Barry Allen never had that problem. Yes, he'd been tainted by murdering the Reverse-Flash, but he was still the same hero he always was, conflicted in his lethal act. Thus, just as its told in Rebirth, the legend of the Silver Age Flash only grew with his demise. His sacrifice in Crisis on Infinite Earths #8 was poignant and well told. A cosmic predicament only he could solve. A death worthy of an icon, told in an important landmark maxi-series, responsible for the Rebirth of the entire DC multiverse!

Unlike the Green Lantern story, 2009's Flash: Rebirth had nothing to fix. The hero's death wasn't a mistake. His mythos - as stronger as ever! "Kid Flash" Wally West had quickly transitioned into the mantle of his dead senior. There would be plenty of times to miss the Silver Age Flash, but his modern successor was easy to accept. For over twenty years, he was The Flash, expanding upon the role as a multi-media icon, and the shining example of a legacy hero.

So, was the return of Barry Allen a victory - or a defeat?

I like the way these meta-textual questions play directly into the fiction of the story itself. If the series must happen, that's a very worthwhile idea to explore through the characters -- even if the end goal is never to answer the question.

For better or worse, Barry Allen would end this series as The Flash. (In truth, he'd already returned a few months earlier, in the pages of Final Crisis). His legacy would not be that of a selfless hero who sacrificed himself to save the universe. The DCU would not move forward. Wally West would continue to be The Flash, but became irrevocably lost in the shuffle, to eventually be jettisoned two years later when someone decided it was a good idea to rubbish the entire universe -- The New 52 reboot. [For more, see; Hero of the Week: Flash].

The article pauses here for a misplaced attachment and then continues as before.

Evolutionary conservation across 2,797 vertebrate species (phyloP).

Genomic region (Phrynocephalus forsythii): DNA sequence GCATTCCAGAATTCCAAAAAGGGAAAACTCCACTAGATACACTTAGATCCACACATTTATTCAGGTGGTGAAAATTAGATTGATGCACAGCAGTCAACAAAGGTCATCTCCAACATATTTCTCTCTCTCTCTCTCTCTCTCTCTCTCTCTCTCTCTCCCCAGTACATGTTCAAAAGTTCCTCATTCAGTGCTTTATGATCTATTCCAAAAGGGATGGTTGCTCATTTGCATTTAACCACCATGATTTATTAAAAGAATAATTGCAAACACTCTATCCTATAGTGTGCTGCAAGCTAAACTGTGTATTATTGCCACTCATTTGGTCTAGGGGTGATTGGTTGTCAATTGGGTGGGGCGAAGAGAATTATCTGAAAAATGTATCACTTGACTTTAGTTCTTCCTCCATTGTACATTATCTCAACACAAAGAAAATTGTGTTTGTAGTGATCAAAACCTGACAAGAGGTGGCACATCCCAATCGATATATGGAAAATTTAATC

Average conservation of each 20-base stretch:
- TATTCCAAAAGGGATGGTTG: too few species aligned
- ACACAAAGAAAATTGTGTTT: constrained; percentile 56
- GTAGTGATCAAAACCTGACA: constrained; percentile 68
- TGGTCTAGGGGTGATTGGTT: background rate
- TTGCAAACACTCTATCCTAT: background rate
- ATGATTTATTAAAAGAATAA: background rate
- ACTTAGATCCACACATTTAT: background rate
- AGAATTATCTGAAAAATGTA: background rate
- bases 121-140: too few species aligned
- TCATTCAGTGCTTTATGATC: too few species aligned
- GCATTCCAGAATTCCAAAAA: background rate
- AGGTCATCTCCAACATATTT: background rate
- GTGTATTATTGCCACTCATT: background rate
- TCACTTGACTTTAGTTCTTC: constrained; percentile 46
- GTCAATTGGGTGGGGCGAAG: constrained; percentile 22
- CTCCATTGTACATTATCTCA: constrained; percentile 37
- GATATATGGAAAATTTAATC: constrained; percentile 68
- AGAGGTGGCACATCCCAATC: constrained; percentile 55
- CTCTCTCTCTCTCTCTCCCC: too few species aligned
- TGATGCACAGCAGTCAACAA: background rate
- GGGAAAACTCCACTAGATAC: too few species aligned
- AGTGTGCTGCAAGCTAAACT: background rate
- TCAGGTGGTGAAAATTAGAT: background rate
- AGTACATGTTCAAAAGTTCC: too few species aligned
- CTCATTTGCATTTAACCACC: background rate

As a long time reader, I have an undeniable affection for the Silver Age heroes. Barry Allen was The Flash I knew and loved in some of the earliest comics I read. How could I not enjoy his return? Yet, I cannot ignore the conflict it creates with all that was spawned from twenty-plus years of Wally West! If Green Lantern: Rebirth was created to bring something back - Flash: Rebirth was created to take something away. Which seems like such a shame.

Sadly, our run through past DC Rebirths is also almost at an end. If you haven't read Flash: Rebirth and want to know more, take advantage of the Amazon link provided [to the right]. You can also find many more featured fights from Rebirths past by diving into the Secret Archive!

For a special fifth week our month of Rebirth goes back to where it began to take another look at a post-Crisis battle from the pages of Legends! Don't miss it!

Winner: Professor Zoom
#290 (new) Professor Zoom
#15 (-1) Flash (Barry Allen)
#794 (new) Max Mercury